Ugly Truth, The (2009)
Umberto D (1955)
Neorealism is not my cup of tea. Watched this film for film theory class and it was horrible. Entertainment-wise, why would I want to watch someone’s life as it would happen in reality on the big screen. If I wanted to see that I’d tape my own life. Otherwise, technically it was fine and I suppose you should see it at least once in your life. But I say that about most films.
Unborn, The (2009)
When you see a film because it has an attractive woman in her underwear on the cover, you cannot expect much.
M. Night Shyamalan is one of my favorite directors. I’ve seen this movie several times now and every time I see it, there’s a new scene that jumps out at me as being totally awesome. Love seeing Samuel L. Jackson play a different sort of character than we’re used to seeing. Doesn’t really glamorize the hero lifestyle, but overcasts it. Love the reality mixed with science fiction. Perfect blend.
Uncle Buck (1989)
Too much like the styles of Resident Evil and The Matrix to be completely worthwhile, Underworld fails to provide a “wow” factor, with the film remaining as devoid of emotions as Kate Beckinsale’s demeanor throughout the entire film. Scott Speedman delivers as good a performance as he can muster and provides a very interesting plot device in an otherwise bland “dueling forces” storyline.
Underworld: Evolution (2006)
Kate Beckinsale picks up the pace slightly, allowing for more of a connection with her character, but otherwise, Underworld: Evolution completely drops the ball. Once again the series feels both like Resident Evil: Apocalypse and The Matrix Reloaded, with Beckinsale filling in the Milla Jovovich-sized cut-out, and the Nemesis program replaced by Scott Speedman as the hybrid vampire/lycan, which is no longer noteworthy, and the sex pumping out just like the awkward rave scene from Matrix Reloaded. All of this continues to make this series come off watered-down with little hope of picking up steam.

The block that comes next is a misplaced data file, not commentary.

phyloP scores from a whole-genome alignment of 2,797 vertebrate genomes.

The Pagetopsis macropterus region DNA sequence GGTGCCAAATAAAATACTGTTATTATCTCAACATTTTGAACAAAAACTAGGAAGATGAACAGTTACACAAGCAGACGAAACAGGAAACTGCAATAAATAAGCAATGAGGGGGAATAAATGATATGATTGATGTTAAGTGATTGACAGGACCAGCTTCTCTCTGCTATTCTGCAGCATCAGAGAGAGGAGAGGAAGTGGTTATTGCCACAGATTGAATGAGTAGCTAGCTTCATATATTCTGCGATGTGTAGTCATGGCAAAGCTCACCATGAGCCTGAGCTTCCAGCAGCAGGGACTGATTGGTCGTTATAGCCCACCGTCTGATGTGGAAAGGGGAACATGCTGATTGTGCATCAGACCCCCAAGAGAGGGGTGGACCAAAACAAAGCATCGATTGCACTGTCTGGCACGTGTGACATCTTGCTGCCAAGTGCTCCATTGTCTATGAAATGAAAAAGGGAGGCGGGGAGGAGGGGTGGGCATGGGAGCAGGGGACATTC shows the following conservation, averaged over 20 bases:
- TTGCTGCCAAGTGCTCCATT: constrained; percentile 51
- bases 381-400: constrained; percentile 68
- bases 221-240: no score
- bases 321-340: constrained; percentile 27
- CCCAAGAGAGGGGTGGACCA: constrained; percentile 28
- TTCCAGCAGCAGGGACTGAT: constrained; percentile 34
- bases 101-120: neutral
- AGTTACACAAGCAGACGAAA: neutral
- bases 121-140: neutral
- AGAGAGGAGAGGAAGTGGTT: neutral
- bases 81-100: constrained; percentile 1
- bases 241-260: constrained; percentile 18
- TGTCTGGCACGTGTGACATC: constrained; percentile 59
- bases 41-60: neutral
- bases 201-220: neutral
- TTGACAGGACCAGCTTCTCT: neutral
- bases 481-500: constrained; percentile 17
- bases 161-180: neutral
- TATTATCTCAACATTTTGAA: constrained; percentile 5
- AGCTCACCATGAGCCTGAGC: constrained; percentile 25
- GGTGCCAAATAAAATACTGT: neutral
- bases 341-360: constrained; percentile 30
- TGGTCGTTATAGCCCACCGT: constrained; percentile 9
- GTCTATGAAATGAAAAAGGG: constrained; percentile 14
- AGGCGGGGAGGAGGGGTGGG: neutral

Underworld: The Rise Of The Lycans (2009)
Much more original than its predecessors, Rise of the Lycans takes some of the best characters from the first film and reveals their back-story in an epic and visual way. Though deemed unnecessary, I quite enjoyed being able to see the entire story behind the lore of the original. Michael Sheen and Bill Nighy command their roles perfectly, each reaching highs that drag this film from the dismal mess it could have been into a decent film.
Uninvited, The (2009)
Barely worth the half-star. Figured out the “huge” twist within minutes of the start of the film. Not sure how the previews for this film were allowed to be shown as they really didn’t match the way the actual film was. You can’t have flashbacks to earlier moments in the film that actually didn’t happen the first time through.Sad that Elizabeth Banks went through with the film. Poorly done with laughable end.
Unknown’s story could have taken so many different paths. Instead, it took one out of left field. Within the first fifteen minutes of the film, the audience is speculating what could be happening to actor Liam Neeson and though the guessing game is fun for a short time and the writers touch on several possibilities, the outcome is rather lackluster and overly dramatic. Unknown would have been best served staying simple and grounded, rather than showy and over-the-top. With very little compelling character interaction, the film relies too heavily on forcing you to feel confused, going as far as to wavering the camera as if it were passing over waves on a boat. Though I had high hopes for Unknown, the film leaves enormous room for improvement.
Greatest animated film I have ever seen. It was so deep for a kid’s flick and that depth made me leave the theatre feeling amazing for seeing this film. It was hilarious, heart-felt, and hard to find a bad thing to pick on. Can’t wait to own this film.